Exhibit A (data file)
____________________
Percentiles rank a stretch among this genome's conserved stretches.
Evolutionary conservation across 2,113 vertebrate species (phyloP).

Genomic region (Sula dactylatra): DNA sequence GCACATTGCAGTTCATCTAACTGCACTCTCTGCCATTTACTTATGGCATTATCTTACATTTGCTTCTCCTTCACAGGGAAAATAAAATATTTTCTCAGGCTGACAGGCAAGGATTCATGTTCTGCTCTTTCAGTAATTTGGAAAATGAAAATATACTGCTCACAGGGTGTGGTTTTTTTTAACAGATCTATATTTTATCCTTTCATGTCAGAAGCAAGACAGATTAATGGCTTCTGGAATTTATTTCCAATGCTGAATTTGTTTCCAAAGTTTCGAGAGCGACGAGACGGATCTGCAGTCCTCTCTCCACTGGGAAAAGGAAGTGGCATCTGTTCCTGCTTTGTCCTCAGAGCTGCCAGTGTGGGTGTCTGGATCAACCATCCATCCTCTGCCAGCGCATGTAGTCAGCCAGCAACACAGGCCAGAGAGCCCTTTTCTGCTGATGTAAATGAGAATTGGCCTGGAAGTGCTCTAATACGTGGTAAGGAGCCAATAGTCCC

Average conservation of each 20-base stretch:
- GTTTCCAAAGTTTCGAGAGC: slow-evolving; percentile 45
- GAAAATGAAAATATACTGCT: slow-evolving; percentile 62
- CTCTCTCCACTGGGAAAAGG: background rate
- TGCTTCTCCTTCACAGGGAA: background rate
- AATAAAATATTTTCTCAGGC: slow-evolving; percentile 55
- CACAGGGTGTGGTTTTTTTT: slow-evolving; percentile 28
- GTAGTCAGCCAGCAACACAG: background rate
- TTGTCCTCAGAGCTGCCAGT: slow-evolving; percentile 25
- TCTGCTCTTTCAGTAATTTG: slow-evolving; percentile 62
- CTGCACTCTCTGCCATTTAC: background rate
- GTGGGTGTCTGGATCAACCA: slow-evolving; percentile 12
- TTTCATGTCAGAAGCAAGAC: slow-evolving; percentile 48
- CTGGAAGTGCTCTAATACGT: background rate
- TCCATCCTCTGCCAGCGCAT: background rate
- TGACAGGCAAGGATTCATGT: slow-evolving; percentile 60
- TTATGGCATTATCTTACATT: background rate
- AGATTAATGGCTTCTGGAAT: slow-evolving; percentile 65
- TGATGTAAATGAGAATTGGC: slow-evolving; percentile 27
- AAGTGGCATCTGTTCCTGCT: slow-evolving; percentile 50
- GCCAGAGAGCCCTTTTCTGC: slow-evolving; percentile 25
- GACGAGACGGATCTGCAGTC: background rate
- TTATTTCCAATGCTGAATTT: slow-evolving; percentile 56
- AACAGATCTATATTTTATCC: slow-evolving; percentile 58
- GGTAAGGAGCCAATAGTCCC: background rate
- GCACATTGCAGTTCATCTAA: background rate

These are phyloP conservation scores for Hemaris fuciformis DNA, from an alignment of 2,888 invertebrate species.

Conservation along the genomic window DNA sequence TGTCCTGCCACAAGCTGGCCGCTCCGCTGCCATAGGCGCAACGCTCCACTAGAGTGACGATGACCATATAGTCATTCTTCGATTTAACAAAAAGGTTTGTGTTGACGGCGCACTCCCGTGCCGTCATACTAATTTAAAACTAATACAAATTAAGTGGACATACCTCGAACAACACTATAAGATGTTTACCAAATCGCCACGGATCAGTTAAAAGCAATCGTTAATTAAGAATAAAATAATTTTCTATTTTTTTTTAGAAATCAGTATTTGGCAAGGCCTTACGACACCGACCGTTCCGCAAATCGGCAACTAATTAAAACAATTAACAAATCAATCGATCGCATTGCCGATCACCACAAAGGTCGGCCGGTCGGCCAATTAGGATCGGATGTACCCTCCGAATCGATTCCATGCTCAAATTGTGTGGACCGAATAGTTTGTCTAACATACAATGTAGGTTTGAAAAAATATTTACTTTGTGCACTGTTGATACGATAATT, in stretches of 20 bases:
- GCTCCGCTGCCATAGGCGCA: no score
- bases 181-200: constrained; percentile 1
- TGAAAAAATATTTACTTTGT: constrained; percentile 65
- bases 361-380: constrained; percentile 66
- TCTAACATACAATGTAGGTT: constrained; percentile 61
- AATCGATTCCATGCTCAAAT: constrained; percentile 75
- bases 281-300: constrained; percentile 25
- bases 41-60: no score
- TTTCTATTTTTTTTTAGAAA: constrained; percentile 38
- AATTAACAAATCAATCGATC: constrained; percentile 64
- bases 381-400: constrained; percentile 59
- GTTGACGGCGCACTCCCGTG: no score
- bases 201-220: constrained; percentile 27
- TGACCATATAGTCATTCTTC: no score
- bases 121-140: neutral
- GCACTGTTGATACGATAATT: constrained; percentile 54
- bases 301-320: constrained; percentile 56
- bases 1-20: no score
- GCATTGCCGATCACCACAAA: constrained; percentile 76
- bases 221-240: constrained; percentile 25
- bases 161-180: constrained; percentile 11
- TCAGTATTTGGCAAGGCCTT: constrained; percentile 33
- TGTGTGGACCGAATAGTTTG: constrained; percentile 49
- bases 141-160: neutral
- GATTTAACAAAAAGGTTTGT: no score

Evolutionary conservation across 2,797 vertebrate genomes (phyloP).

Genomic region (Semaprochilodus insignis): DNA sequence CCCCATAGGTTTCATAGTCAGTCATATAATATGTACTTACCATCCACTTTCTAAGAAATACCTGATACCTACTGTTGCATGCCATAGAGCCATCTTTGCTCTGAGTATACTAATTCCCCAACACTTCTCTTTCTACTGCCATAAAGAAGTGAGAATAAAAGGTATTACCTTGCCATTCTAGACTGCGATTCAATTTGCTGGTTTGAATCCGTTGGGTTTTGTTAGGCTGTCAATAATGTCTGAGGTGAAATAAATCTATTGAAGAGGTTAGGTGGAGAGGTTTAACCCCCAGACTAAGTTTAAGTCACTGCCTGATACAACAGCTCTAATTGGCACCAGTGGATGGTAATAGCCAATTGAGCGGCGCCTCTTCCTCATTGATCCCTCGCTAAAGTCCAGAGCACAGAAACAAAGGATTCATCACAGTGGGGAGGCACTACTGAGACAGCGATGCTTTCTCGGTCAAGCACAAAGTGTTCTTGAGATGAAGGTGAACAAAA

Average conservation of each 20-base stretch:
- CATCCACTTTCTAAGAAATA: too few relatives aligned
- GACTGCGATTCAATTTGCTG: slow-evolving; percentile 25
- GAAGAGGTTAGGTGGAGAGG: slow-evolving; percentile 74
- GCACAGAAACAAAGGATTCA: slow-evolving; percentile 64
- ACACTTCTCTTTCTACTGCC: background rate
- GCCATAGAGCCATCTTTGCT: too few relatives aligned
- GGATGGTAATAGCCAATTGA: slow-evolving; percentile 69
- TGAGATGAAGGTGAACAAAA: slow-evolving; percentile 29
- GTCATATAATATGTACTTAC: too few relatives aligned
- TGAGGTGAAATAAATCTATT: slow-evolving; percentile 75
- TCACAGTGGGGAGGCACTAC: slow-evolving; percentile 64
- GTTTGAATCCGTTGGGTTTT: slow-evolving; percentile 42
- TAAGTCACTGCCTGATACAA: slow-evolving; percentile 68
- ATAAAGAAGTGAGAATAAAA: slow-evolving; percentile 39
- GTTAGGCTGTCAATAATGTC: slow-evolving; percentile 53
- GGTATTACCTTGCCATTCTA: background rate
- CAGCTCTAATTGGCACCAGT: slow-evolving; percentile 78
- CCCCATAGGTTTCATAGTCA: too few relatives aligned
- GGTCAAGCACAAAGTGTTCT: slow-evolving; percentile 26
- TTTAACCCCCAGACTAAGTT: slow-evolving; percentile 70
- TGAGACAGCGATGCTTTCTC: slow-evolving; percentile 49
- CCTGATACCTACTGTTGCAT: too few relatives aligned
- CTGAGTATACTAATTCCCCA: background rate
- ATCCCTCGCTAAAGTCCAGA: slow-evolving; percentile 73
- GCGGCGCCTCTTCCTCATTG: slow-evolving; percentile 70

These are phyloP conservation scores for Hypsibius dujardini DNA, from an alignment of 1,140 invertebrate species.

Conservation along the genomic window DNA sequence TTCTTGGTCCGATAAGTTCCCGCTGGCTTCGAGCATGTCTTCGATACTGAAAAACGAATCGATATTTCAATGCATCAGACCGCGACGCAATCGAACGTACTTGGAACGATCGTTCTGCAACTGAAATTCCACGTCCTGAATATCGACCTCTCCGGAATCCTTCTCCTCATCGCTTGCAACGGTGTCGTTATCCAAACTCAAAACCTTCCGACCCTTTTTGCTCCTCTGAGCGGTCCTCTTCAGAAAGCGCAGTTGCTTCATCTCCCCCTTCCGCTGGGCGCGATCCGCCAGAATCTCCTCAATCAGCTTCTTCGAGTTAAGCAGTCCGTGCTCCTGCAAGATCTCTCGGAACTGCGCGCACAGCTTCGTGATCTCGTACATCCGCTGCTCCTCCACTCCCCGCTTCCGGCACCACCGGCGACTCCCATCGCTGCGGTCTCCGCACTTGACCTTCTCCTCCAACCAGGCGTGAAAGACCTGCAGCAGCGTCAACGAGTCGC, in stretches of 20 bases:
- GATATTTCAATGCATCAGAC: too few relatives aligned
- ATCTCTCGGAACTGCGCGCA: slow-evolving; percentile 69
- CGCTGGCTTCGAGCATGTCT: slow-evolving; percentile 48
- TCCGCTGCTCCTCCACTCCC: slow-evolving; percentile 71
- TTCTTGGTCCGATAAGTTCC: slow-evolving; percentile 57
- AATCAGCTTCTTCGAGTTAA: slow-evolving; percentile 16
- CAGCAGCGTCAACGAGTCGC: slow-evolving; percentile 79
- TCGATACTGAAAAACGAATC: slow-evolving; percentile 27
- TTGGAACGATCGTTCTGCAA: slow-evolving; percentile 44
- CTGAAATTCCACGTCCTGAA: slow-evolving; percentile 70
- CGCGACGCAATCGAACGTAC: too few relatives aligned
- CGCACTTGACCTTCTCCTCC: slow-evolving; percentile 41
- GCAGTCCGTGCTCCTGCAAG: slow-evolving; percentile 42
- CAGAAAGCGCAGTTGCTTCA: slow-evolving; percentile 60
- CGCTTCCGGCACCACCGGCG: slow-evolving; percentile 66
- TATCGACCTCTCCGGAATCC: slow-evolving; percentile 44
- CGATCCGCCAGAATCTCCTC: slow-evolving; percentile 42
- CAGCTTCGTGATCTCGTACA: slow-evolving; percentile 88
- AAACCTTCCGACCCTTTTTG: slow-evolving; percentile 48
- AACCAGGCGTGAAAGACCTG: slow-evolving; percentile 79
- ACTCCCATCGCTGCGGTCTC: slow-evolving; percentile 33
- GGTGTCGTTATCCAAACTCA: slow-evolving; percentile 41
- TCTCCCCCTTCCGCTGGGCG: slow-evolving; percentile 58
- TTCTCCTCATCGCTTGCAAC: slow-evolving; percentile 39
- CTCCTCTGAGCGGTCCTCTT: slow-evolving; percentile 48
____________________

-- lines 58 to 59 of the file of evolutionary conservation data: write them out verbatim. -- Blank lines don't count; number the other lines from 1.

Genomic region (Semaprochilodus insignis): DNA sequence CCCCATAGGTTTCATAGTCAGTCATATAATATGTACTTACCATCCACTTTCTAAGAAATACCTGATACCTACTGTTGCATGCCATAGAGCCATCTTTGCTCTGAGTATACTAATTCCCCAACACTTCTCTTTCTACTGCCATAAAGAAGTGAGAATAAAAGGTATTACCTTGCCATTCTAGACTGCGATTCAATTTGCTGGTTTGAATCCGTTGGGTTTTGTTAGGCTGTCAATAATGTCTGAGGTGAAATAAATCTATTGAAGAGGTTAGGTGGAGAGGTTTAACCCCCAGACTAAGTTTAAGTCACTGCCTGATACAACAGCTCTAATTGGCACCAGTGGATGGTAATAGCCAATTGAGCGGCGCCTCTTCCTCATTGATCCCTCGCTAAAGTCCAGAGCACAGAAACAAAGGATTCATCACAGTGGGGAGGCACTACTGAGACAGCGATGCTTTCTCGGTCAAGCACAAAGTGTTCTTGAGATGAAGGTGAACAAAA

Average conservation of each 20-base stretch: